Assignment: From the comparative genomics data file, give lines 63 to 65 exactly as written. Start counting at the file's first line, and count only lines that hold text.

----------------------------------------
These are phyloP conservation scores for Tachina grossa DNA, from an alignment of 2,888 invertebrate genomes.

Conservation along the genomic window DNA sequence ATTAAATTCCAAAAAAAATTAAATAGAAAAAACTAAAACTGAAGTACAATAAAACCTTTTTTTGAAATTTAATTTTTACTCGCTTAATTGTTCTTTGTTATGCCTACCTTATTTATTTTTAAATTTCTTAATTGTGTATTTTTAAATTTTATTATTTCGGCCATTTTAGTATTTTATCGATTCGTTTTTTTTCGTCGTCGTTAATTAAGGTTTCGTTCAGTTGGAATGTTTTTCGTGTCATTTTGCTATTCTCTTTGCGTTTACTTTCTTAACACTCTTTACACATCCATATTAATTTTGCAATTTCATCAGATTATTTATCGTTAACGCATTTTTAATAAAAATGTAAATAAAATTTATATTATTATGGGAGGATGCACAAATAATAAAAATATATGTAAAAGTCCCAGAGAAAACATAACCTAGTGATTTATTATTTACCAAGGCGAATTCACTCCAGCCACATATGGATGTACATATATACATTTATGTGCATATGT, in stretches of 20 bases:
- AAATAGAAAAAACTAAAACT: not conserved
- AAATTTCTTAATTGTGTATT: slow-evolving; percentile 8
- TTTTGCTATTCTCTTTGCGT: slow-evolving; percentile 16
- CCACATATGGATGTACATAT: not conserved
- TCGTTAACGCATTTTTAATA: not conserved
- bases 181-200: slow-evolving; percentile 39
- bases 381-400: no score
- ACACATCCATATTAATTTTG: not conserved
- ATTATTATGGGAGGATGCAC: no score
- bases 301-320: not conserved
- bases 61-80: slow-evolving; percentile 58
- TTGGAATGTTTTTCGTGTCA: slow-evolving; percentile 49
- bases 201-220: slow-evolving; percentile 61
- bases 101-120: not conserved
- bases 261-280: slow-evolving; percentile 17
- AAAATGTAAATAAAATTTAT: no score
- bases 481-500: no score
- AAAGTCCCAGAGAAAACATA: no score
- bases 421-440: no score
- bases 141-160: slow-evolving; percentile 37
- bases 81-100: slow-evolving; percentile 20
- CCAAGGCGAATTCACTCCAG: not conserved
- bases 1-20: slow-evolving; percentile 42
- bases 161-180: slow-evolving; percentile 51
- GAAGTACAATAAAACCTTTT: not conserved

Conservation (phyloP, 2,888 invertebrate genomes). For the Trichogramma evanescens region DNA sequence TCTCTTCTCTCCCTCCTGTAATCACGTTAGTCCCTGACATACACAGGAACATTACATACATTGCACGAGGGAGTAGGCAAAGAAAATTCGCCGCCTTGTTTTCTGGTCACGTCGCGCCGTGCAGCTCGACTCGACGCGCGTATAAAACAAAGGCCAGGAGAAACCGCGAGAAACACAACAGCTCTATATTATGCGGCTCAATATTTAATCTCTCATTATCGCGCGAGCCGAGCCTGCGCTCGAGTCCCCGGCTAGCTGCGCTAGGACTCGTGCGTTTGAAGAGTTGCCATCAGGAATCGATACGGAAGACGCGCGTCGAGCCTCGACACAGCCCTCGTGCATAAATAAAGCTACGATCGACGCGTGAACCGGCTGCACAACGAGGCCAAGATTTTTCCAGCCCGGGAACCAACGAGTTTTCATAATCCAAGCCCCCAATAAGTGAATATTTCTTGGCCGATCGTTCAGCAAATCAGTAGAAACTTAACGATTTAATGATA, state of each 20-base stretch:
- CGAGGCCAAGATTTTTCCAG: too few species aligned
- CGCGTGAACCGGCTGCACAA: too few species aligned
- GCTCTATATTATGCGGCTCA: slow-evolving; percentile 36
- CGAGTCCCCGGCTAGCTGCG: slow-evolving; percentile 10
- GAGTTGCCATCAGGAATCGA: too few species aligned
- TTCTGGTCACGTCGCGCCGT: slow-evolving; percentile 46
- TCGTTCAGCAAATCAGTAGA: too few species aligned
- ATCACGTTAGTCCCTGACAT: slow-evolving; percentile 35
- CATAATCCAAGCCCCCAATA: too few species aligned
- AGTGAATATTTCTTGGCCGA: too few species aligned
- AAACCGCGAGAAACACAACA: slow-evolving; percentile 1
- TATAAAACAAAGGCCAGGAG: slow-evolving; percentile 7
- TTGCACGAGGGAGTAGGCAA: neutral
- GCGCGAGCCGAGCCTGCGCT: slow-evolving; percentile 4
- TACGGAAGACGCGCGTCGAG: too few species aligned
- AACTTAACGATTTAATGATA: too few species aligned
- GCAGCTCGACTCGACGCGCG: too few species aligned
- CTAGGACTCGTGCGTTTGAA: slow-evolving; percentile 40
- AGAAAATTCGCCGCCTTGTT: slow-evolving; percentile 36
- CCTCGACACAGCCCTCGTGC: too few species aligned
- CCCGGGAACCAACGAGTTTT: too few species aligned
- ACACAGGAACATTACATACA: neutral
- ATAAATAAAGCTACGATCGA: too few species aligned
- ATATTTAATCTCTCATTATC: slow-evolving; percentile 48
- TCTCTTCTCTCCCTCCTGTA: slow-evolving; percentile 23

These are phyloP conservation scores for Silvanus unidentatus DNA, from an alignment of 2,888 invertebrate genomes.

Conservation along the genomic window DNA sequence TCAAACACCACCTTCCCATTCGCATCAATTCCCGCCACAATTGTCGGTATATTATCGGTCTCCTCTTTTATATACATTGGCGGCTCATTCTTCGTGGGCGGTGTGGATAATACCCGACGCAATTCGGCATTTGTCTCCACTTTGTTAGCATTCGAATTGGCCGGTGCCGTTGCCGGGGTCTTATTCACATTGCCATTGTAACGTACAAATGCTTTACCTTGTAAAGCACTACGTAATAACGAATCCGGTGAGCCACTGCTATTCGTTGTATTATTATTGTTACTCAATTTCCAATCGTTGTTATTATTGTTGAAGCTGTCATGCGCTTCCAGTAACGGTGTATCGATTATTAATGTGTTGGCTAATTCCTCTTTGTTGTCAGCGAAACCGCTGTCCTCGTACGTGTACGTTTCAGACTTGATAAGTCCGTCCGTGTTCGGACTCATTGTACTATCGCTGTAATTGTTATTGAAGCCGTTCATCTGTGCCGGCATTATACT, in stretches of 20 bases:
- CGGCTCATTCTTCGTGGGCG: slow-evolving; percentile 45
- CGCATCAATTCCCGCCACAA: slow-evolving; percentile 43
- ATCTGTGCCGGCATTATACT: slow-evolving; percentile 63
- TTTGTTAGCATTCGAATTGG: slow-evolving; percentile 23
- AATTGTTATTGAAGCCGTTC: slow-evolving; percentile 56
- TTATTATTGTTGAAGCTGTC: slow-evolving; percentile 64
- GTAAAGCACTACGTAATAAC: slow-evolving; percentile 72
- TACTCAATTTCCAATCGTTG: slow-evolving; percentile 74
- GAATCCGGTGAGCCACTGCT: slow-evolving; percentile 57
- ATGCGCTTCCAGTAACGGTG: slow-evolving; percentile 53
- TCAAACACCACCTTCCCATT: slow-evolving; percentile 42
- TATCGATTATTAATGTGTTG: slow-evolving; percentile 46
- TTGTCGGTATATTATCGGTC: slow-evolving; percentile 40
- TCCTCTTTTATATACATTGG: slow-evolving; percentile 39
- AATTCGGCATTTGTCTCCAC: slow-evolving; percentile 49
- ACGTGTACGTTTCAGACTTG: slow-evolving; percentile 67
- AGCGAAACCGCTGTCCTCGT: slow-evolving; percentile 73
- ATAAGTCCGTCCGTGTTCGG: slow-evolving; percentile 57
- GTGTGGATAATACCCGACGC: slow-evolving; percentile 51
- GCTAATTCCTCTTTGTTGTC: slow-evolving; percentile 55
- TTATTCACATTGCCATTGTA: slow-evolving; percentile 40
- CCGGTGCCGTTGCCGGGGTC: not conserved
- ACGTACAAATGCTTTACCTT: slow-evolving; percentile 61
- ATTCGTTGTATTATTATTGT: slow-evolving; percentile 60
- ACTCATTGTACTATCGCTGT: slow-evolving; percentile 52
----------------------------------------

- TACTCAATTTCCAATCGTTG: slow-evolving; percentile 74
- GAATCCGGTGAGCCACTGCT: slow-evolving; percentile 57
- ATGCGCTTCCAGTAACGGTG: slow-evolving; percentile 53